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From: James Sherman Jr.
Subject: Re:
Date: Thu, 22 Oct 2015 12:34:59 -0400

On Thu, Oct 22, 2015 at 12:06 PM, Jonathan Camilleri <address@hidden> wrote:
I downloaded Octave, and, I am trying to use it to create a machine learning algorithm e.g. K-nn.

Just before I start with this, hoping you provide me with some samples, I am trying to use printf command but the command window seems to be frozen.

Inline images 1

Inline images 2

Something wrong here?

See online tutorial at, look for the section where Comma Separated Lists can be used, this is what I am trying to do.

Jonathan Camilleri

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In regards to the printf error, note that the error is about that they need to be strings.  The cell array you've defined is comprised of numbers.  I believe this is what you want:

>> c =  = {"1", "2", "3", "4", "5"};
>> printf("%s ", c{:});
1 2 3 4 5 >>

The reason that Octave doesn't yell and scream at you (i.e. give an error) when you do:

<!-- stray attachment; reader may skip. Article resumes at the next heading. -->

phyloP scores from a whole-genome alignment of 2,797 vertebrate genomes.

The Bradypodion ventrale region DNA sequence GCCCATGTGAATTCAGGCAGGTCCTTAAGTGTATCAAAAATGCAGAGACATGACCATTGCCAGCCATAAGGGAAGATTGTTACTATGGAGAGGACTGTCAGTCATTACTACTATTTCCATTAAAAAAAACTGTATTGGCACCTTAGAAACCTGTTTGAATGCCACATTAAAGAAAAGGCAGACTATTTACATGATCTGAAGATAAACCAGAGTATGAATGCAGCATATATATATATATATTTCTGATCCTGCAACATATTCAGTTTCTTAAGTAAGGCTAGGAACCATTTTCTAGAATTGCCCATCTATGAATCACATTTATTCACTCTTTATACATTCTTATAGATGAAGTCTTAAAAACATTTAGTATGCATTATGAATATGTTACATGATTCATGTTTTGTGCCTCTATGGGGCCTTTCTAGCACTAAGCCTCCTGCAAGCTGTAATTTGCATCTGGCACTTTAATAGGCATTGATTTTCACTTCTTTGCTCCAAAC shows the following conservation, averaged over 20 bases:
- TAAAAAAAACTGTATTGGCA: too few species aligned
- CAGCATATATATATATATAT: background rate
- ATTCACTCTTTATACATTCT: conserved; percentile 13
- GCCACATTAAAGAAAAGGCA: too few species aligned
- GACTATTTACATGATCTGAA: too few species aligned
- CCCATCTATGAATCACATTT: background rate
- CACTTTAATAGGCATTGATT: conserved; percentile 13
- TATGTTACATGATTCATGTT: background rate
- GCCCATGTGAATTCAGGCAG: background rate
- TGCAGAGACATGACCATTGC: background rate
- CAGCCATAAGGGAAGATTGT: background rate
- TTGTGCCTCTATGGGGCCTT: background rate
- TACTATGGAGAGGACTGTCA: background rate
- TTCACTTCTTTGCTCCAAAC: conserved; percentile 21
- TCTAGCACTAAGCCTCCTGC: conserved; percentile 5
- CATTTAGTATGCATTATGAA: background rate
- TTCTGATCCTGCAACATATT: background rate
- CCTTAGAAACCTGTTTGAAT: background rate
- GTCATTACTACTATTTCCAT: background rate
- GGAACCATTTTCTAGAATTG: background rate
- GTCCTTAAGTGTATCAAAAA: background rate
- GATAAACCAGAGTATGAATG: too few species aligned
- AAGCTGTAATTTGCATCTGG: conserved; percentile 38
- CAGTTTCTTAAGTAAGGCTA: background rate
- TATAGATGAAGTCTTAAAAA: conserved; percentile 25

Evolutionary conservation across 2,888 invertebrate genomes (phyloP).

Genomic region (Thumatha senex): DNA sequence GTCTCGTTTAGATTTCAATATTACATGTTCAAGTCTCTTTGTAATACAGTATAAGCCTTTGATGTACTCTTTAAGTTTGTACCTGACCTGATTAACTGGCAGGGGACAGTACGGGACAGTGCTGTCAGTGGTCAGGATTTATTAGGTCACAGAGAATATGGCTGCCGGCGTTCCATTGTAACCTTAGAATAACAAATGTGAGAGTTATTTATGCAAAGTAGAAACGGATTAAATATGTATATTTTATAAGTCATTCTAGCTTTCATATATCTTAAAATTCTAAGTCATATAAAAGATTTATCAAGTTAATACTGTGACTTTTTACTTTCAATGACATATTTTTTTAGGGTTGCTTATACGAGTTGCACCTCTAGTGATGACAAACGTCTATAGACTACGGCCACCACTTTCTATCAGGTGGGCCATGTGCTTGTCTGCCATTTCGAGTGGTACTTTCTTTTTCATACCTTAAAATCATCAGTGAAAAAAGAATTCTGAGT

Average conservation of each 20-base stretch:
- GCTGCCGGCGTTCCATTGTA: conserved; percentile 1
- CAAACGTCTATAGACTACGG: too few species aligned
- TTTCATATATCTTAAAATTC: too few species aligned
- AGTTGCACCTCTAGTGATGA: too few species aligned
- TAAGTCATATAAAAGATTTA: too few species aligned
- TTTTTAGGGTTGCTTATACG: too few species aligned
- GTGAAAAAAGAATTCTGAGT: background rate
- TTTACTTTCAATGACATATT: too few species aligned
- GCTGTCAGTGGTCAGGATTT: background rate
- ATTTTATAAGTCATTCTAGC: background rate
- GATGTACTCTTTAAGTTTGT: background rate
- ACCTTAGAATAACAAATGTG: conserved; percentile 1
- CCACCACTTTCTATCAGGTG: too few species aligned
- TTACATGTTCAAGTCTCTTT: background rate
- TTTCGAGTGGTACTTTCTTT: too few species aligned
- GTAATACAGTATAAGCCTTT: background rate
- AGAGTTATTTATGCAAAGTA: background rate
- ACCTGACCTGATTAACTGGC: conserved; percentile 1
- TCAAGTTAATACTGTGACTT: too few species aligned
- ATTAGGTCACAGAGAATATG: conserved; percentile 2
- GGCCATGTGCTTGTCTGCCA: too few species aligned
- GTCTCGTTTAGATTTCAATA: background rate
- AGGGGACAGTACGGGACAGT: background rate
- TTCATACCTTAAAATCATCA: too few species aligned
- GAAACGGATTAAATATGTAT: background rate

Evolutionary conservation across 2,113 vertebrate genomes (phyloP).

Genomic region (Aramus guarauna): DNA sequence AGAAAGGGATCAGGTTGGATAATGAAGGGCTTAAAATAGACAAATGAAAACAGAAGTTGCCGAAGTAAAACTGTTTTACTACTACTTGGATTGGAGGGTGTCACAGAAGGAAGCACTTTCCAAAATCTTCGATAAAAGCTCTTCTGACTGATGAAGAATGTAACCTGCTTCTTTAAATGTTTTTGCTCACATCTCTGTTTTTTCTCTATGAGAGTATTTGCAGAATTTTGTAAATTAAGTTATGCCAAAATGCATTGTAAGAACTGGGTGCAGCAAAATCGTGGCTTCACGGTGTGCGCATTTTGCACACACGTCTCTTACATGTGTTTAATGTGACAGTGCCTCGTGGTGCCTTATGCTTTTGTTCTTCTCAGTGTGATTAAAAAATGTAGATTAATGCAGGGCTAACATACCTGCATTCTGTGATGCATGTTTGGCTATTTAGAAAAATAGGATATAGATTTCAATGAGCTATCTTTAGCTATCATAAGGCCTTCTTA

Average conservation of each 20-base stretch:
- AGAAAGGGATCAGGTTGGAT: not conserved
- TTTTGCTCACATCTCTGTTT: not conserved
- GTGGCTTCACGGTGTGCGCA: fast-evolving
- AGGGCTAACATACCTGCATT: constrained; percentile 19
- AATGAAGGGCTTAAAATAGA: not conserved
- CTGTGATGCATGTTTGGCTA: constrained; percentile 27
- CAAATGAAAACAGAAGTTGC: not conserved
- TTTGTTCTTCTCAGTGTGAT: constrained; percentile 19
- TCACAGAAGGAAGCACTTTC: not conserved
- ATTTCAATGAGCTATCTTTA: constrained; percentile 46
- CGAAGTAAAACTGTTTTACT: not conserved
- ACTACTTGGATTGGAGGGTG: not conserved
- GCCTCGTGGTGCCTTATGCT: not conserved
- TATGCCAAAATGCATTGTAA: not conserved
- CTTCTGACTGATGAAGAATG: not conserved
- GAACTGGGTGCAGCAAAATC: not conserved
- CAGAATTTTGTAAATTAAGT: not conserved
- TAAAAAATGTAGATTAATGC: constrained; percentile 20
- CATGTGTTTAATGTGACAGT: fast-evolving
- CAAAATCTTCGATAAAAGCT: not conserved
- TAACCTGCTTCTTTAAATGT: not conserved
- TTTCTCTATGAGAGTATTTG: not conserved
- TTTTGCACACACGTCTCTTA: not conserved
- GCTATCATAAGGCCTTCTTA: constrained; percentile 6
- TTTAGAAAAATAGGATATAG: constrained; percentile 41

>> c =  = {1, 2, 3, 4, 5};
>> printf("%s ", c{:});
☺ ☻ ♥ ♦ ♣ >>

Is that Octave doesn't really differentiate between a string and a number, it just the encoding for the character '1' is not the number 1 but 49 (its ascii value). You can even see this when in Octave if you try and add a number to a string:
>> a = '1'
a = 1
>> a+0
ans =  49

Furthermore, you seem to have a misunderstanding about what a comma separated list means/does, for example:
>> c =  = {"1", "2", "3", "4", "5"};
>> printf("%s ", c{:});
These two lines are equivalent to the single line:
>> printf("%s ", "1", "2", "3", "4", "5");

Or when you did:
>> c =  = {1, 2, 3, 4, 5};
>> printf(c{:});
is equivalent to
>> printf(1, 2, 3, 4, 5);
which is why you got an error, because printf requires the format string as its first argument.  You can type
>> help printf
to see further documentation about printf

Further, when you did:
>> c = {1, 2, 3, 4, 5};
>> average(c)
you're not using a comma separated list here, so you're passing the cell array c into your function average.  However, you seem to not have a function called average in your path, so it couldn't find a function called average, so that is why you got an error you got.

Finally (and this may just be me), but screenshots are terribly annoying to work with (for example, I can't copy and paste lines that you used into an octave command window), so I'd recommend putting commands inline in your email, like what I've done above.

Hope this helps,

James Sherman Jr.

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